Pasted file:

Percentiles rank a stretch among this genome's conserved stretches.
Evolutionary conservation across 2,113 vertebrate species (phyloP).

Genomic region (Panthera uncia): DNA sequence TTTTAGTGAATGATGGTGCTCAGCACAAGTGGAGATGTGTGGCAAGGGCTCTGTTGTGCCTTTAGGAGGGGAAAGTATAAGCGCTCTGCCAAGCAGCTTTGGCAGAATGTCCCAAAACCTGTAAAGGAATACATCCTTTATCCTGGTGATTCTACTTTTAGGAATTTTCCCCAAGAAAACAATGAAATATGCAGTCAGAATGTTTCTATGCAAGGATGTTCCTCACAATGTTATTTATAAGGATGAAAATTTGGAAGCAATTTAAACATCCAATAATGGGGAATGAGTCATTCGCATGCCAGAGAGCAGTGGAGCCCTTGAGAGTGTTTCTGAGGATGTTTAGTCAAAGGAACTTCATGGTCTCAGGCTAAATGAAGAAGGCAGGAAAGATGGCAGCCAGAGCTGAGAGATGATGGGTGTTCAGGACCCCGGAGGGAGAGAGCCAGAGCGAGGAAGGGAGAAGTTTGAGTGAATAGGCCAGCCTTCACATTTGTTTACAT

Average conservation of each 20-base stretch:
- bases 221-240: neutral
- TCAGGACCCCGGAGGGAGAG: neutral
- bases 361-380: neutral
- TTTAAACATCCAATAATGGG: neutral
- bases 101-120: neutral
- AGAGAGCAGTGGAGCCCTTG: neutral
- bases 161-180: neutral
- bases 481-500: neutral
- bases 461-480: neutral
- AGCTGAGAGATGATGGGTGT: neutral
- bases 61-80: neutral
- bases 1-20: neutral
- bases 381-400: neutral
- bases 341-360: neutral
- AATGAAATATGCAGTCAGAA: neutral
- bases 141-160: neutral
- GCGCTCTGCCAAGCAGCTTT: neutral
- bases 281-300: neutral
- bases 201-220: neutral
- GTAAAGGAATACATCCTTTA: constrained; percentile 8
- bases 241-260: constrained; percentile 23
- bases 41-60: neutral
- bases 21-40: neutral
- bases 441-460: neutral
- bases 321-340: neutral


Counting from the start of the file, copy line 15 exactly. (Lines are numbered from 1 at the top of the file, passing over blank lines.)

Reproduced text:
- bases 61-80: neutral